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Inflation Due to Covid 19's Effect On Agriculture, Health Services

by PNG Business News - April 06, 2021

The effect of the COVID-19 pandemic on the prices of seasonal produce and medical services pushed annual inflation higher in the second half of 2020.

Loi Bakani, the Governor of the Bank of PNG, said annual headline inflation was 5.1% in December of 2020.

The annual key indexes of inflation, he said, had also risen.

According to Bakani, the bank predicts annual headline inflation to be about 4.5 per cent in 2021, based on slowing inflation feed-through and relative exchange rate stability.

The underlying inflation indexes, he said, are expected to be mild.

Upside threats to these estimates, according to Bakani, include the effects of disturbances in domestic and global supply chains.

He predicted that headline inflation will be about 4% in the medium term, indicating the relaxation of containment policies.

According to Bakani, the board money supply rose by 7.0 per cent in 2020, owing to rises of 19.5 per cent in net foreign assets (NFA) and 4.5 per cent in net domestic assets (NDA), respectively.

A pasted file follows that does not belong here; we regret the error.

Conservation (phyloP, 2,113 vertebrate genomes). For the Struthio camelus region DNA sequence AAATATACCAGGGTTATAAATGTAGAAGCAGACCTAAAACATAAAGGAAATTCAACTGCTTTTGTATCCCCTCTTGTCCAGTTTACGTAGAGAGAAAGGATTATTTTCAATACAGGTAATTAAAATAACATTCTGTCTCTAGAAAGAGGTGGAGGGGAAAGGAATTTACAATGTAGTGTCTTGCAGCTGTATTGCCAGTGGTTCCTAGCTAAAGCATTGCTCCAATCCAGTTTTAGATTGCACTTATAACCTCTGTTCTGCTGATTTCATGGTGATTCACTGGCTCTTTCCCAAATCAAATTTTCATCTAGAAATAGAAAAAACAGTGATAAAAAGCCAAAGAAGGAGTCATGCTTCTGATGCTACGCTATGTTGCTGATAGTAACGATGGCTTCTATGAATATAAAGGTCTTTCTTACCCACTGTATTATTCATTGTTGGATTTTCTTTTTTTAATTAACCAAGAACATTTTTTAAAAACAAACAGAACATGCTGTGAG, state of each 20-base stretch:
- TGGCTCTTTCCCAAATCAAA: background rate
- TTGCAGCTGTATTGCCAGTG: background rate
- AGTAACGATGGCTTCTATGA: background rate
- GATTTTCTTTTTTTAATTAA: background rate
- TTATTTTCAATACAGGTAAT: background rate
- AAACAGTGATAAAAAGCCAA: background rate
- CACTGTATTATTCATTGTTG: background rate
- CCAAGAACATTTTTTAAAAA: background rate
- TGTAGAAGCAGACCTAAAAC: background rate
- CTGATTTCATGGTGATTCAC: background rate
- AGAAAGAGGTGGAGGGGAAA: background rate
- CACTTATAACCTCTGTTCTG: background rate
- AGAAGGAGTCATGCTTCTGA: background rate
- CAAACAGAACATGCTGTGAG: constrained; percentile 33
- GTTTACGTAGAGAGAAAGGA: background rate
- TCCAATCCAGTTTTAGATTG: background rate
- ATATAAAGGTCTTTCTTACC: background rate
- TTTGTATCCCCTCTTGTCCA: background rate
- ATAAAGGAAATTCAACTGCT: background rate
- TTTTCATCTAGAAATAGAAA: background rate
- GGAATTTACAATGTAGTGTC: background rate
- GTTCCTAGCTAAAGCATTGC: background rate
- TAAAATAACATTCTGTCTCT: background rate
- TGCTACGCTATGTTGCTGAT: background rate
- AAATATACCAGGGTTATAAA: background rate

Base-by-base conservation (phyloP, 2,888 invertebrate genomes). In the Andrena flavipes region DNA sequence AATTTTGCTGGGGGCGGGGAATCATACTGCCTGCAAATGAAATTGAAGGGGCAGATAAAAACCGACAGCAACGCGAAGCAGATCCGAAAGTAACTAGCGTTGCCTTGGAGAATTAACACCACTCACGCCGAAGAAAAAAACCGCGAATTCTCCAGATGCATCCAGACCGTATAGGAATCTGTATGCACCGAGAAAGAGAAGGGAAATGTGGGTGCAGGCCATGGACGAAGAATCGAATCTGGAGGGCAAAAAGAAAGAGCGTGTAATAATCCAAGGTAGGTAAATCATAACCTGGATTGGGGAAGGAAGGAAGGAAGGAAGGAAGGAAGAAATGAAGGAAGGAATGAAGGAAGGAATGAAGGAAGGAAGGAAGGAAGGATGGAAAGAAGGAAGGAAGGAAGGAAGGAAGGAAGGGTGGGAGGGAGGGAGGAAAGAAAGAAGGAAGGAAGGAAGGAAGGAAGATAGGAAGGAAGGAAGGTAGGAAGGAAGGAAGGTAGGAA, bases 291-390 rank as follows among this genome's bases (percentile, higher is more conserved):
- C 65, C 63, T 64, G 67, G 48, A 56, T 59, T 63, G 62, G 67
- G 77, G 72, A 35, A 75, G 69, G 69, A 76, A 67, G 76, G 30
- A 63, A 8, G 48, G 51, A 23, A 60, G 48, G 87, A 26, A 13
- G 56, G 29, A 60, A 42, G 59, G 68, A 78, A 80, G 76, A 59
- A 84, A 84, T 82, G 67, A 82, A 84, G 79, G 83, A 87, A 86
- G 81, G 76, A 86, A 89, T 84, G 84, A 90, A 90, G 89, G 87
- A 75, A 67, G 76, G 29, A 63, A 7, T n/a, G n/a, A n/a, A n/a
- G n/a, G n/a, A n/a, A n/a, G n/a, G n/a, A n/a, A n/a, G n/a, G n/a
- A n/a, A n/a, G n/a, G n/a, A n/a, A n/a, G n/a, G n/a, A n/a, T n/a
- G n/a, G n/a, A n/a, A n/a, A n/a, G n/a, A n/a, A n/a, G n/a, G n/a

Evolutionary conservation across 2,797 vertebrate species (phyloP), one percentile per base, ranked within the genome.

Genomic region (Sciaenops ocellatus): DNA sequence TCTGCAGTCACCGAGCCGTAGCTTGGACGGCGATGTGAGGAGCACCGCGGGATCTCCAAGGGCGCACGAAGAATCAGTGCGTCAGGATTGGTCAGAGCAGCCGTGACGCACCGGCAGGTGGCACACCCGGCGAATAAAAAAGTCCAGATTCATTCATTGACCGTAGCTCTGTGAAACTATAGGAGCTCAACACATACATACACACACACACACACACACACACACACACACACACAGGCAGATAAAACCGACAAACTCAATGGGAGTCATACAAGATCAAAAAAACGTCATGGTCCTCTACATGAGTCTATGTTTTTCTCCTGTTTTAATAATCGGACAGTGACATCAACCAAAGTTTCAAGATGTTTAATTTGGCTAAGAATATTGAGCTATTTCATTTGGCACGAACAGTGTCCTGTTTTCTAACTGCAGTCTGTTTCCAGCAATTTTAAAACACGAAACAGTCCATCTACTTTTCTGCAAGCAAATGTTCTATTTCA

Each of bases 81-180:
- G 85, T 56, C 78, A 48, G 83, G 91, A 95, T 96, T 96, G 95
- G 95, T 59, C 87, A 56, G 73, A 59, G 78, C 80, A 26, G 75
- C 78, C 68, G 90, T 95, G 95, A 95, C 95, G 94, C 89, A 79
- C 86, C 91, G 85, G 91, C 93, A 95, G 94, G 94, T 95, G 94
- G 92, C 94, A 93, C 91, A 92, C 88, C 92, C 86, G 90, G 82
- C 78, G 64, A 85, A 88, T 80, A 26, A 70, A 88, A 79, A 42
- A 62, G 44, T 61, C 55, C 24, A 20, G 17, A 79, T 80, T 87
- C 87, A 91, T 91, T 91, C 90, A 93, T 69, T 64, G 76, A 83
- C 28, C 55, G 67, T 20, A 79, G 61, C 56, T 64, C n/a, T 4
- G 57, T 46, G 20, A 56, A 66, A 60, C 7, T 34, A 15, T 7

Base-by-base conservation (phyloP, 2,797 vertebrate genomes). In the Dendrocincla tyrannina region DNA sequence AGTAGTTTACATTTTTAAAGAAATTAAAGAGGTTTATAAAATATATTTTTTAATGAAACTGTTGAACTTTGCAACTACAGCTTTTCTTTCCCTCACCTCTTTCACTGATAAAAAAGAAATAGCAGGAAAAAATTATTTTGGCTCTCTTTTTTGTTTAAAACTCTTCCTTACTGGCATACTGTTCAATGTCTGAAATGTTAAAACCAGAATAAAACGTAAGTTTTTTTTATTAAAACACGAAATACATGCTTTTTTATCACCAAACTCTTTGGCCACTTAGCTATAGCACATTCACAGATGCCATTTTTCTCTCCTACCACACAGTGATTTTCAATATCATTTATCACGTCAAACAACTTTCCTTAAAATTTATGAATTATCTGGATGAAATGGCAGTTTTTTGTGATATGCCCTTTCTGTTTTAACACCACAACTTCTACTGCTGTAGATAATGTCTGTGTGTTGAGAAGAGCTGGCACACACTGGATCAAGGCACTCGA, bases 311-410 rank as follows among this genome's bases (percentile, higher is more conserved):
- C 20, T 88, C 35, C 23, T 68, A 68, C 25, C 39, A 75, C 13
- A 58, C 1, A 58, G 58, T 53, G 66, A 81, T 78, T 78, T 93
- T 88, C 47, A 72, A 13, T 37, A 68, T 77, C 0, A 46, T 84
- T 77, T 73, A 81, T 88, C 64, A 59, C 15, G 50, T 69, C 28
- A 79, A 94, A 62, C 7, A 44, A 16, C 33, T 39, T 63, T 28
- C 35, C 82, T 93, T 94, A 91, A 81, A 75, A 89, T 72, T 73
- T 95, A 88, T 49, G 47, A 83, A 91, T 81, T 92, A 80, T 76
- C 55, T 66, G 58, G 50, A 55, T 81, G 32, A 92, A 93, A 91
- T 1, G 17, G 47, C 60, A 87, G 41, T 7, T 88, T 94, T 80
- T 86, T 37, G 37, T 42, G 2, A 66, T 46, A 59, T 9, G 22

“The increases in NFA reflected external borrowings for the National Budget,” he said. “The increase in deposits at commercial banks was from liquidity injected by the government expenditure and monetary policy measures in response to the COVID-19 pandemic. The additional liquidity did not translate into increased private sector credit, which was instead reinvested in COVID-19 treasury bonds and through secondary markets trading with the Central Bank.”

Due to the sluggish economy, Bakani said the private sector's demand for credit remained poor.

“Therefore, the exchange settlement account levels of commercial banks and liquidity in the banking system remain high,” he said. “To minimise the potential threat to price stability in the meantime, the Central Bank is managing liquidity through secondary market reading and the TAP facility for government securities, which was set up to encourage a savings culture. For 2021, the Ban forecasted an increase of 6.2 per cent in the broad money supply. This is mainly due to an increase of 8.6 per cent in NDA, which more than offset a decline NFA of 4.5 per cent. The increase in NDA is due to an increase in net claims on the central government of 16.0 per cent, which reflects government debt issuance and an increase in private sector credit (PSC) of 6.0 per cent. This increase in PSC is driven by the expected economic recovery.

He added, “In line with these developments, the monetary base is projected to increase by 3.9 per cent.”


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